Examples: Monday, today, last week, Mar 26, 3/26/04
Welcome home! Please contact lincoln@newbuddhist.com if you have any difficulty logging in or using the site. New registrations must be manually approved which may take up to 48 hours. Can't log in? Try clearing your browser's cookies.

Shall we foregather in the Garden....?

2»

Comments

  • federicafederica seeker of the clear blue sky Its better to remain silent and be thought a fool, than to speak out and remove all doubt Moderator

    @silver said:
    Very nice picture of your garden, @DharmaMcBum -what are those gigantic leaves in the foreground...I see the berries but doubt they go together. Thanks for sharing!

    That's rhubarb - the leaves of which are highly toxic, but the stems of which are an absolute must in a rhubarb crumble!!

  • silversilver In the beginning there was nothing, and then it exploded. USA, Left coast. Veteran

    @federica said:

    @silver said:
    Very nice picture of your garden, @DharmaMcBum -what are those gigantic leaves in the foreground...I see the berries but doubt they go together. Thanks for sharing!

    That's rhubarb - the leaves of which are highly toxic, but the stems of which are an absolute must in a rhubarb crumble!!

    That was my first guess. Growing up, there was a row of rhubarb growing in our back yard behind the main flower bed. I think there were about six plants. We kids would break off a stalk and rip the leaves off, knock the dirt off and sit on the back porch and munch away!
    :grin:

  • federicafederica seeker of the clear blue sky Its better to remain silent and be thought a fool, than to speak out and remove all doubt Moderator

    My MIL used to dip the raw stalk in sugar before she did that. it's a wonder she didn't turn into a raving diabetic with all the delish puds she used to make!

  • silversilver In the beginning there was nothing, and then it exploded. USA, Left coast. Veteran

    When I was a kid, I didn't have appreciation for crumbles and pies with rhubarb and strawberries in them. My dad would bake something for us when we had more than enough rhubarb - I think we / he tried growing strawberries but they didn't seem to like our soil. We had corn (although fought off this purple stuff that would form on the tops of them. I forget what it was called). Potatoes, tomatoes, watermelon, a few other things.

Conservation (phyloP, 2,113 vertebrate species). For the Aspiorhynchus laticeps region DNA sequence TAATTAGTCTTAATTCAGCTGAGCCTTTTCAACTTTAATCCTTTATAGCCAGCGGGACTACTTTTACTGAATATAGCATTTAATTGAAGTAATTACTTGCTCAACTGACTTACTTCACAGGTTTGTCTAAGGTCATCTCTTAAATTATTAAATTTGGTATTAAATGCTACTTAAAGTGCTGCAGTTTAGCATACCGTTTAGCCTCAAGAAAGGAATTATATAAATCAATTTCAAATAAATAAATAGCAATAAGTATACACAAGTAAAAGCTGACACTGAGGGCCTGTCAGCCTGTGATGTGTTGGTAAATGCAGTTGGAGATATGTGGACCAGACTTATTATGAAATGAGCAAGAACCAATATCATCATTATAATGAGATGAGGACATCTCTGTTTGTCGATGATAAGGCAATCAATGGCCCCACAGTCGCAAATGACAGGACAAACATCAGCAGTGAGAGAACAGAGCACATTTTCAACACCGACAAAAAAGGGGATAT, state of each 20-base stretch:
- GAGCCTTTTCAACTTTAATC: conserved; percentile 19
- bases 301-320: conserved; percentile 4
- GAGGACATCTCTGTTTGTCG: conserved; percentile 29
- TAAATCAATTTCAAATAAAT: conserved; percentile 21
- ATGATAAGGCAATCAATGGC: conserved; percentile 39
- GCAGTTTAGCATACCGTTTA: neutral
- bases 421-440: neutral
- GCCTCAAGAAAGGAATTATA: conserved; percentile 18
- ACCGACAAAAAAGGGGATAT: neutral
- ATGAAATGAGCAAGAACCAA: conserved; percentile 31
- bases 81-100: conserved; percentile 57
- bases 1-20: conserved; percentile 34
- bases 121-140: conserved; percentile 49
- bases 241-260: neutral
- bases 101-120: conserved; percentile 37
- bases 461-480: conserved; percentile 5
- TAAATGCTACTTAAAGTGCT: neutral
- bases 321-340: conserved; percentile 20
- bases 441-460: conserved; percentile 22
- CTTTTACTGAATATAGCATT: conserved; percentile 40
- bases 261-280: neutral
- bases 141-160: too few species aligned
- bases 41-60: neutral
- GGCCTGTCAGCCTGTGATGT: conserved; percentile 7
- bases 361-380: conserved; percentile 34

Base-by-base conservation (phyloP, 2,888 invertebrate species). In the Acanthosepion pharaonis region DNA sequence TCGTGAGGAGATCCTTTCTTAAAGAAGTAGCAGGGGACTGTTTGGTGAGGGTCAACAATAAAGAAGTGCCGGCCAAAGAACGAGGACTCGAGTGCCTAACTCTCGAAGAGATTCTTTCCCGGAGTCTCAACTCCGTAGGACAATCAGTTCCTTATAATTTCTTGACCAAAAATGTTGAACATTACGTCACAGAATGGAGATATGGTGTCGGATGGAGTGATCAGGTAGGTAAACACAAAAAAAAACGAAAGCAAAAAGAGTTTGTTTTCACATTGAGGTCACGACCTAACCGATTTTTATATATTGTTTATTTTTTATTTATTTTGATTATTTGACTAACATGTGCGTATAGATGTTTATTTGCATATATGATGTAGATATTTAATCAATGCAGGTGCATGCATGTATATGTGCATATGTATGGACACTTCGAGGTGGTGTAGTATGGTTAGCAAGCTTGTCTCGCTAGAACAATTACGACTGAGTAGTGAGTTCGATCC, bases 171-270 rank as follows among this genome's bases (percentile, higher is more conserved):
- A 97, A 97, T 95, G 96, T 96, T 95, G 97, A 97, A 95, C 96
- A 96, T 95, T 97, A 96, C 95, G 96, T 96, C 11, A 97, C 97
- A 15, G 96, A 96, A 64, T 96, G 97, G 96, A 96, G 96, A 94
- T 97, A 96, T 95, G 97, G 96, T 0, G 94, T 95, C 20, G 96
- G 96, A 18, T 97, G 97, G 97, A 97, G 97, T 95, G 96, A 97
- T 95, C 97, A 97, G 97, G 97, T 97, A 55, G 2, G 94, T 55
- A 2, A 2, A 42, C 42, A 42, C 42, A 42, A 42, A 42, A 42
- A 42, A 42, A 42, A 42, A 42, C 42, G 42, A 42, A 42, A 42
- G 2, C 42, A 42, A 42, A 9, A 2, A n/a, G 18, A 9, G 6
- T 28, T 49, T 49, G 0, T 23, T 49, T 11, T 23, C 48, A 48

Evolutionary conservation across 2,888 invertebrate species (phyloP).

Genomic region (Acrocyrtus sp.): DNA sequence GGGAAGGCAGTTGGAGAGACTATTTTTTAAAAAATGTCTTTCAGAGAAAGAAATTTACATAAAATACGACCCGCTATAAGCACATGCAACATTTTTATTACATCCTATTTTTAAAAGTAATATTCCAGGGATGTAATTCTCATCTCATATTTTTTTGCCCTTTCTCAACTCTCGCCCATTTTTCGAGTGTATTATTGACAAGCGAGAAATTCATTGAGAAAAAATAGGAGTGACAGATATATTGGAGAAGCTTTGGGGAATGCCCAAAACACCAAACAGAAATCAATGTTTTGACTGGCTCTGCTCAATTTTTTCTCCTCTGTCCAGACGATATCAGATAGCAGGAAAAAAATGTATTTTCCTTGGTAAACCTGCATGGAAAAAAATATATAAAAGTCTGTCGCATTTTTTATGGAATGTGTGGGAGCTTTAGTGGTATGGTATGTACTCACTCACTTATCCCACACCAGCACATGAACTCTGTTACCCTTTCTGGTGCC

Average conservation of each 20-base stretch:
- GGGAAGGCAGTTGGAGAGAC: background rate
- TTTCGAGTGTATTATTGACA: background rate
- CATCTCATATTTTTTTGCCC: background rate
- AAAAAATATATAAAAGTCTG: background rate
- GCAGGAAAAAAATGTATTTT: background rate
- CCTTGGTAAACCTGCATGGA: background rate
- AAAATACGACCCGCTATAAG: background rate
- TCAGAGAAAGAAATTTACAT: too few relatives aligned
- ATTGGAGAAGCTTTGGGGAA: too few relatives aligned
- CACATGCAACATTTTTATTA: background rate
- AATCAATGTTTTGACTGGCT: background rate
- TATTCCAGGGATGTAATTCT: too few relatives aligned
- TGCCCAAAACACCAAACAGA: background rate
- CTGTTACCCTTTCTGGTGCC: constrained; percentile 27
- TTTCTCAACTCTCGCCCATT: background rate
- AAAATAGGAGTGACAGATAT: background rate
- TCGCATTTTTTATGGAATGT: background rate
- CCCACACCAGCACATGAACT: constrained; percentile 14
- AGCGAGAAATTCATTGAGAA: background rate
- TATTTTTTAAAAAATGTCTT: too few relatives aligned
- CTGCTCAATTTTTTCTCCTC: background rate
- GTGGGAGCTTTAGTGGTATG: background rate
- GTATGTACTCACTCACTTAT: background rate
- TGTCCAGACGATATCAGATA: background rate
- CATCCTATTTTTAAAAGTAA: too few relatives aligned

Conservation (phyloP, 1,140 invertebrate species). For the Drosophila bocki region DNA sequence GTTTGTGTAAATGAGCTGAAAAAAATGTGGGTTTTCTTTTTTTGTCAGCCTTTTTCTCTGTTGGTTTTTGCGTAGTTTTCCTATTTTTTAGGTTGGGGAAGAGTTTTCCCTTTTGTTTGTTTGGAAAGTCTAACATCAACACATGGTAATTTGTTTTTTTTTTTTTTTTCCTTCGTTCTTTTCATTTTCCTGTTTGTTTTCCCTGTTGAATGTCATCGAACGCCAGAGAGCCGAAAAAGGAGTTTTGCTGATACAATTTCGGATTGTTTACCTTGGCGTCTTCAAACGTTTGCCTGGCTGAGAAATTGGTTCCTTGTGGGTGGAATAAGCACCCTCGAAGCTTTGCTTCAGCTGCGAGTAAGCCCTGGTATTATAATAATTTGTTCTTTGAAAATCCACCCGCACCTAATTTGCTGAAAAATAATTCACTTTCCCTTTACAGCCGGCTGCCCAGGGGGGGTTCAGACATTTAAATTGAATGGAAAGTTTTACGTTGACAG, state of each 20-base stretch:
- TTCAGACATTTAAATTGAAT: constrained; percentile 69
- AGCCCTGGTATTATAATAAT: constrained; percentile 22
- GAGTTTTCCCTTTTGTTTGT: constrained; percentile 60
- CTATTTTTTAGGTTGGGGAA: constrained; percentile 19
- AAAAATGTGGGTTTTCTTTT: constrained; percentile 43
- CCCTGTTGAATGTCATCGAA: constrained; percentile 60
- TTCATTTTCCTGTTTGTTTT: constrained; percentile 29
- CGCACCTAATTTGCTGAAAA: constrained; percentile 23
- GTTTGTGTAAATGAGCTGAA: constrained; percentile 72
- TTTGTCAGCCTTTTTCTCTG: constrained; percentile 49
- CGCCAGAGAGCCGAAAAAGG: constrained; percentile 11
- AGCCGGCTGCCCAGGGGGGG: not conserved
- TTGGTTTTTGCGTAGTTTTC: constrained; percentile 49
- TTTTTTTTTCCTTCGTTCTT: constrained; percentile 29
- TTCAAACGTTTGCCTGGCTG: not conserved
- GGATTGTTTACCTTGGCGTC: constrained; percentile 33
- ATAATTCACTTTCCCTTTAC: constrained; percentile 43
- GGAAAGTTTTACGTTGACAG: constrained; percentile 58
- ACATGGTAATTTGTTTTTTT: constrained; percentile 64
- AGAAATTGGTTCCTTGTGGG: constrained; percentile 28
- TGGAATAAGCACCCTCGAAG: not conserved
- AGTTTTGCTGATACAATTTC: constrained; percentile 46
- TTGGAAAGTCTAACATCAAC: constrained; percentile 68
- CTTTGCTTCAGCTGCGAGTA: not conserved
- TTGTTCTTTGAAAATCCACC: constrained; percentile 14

• federicafederica seeker of the clear blue sky Its better to remain silent and be thought a fool, than to speak out and remove all doubt Moderator
    edited August 2017

    @silver said:
    When I was a kid, I didn't have appreciation for crumbles and pies with rhubarb and strawberries in them. My dad would bake something for us when we had more than enough rhubarb - I think we / he tried growing strawberries but they didn't seem to like our soil. We had corn (although fought off this purple stuff that would form on the tops of them. I forget what it was called). Potatoes, tomatoes, watermelon, a few other things.

    You mean this stuff...?

    It's called corn silk. Apparently it makes very good tea.

  • silversilver In the beginning there was nothing, and then it exploded. USA, Left coast. Veteran

    Nope. It was a foamy purple stuff that grew on the silks coming out the tops - My dad would swear a blue streak whenever his corn got whatever this is. I googled, looked at pictures but didn't see it.

  • federicafederica seeker of the clear blue sky Its better to remain silent and be thought a fool, than to speak out and remove all doubt Moderator

    Ah, ok, yeah, gotcha....

    Could be this...

    Or maybe this! (If so, your dad coulda made a small fortune!!)

  • silversilver In the beginning there was nothing, and then it exploded. USA, Left coast. Veteran

    I don't think it was either of those, but I think I recall that it was a fungus but not sure.
    the body of the corn itself did'n't look swollen but had the purple stuff coming out the top. That's all I remember. Fascinating about the Mexican 'Truffle'!

  • federicafederica seeker of the clear blue sky Its better to remain silent and be thought a fool, than to speak out and remove all doubt Moderator

    We are looking to move house this year; the garden we currently have is long, exposed and difficult to manage. I have, to all intents and purposes, entirely given up on it and I have focused on my plants in pots. There are some plants I transferred to the border, but I aim to divide them, take them up completely, or take cuttings.

    Last year, I very successfully grew ginger in a pot. Until you've grown ginger and harvested your own, you just haven't lived! It's green, fresh, needs no peeling and the flavour is more subtle and amazing! And all of it is useable, including the long top growth. (See video on lemon grass below; the same can be done with ginger growth!)

    I also managed to plant some turmeric root and again, that's so easy and productive. Give me fresh turmeric any day. While the dried powder has its place in the kitchen/medicine cupboard, the fresh stuff is unsurpassable in flavour, colour and intensity. A little goes a long way, and turmeric tea has definitely helped to fight off the colds and flu doing the rounds!
    I'm also sprouting lemon grass, which let's face it, is dead easy. It's a grass, fer chrissakes. It thrives on being cut back (better in fact, for the development of thick and flavoursome stalk bases) and you can use the leaves/top growth for all kinds of things.

    (A few handy hints, here!)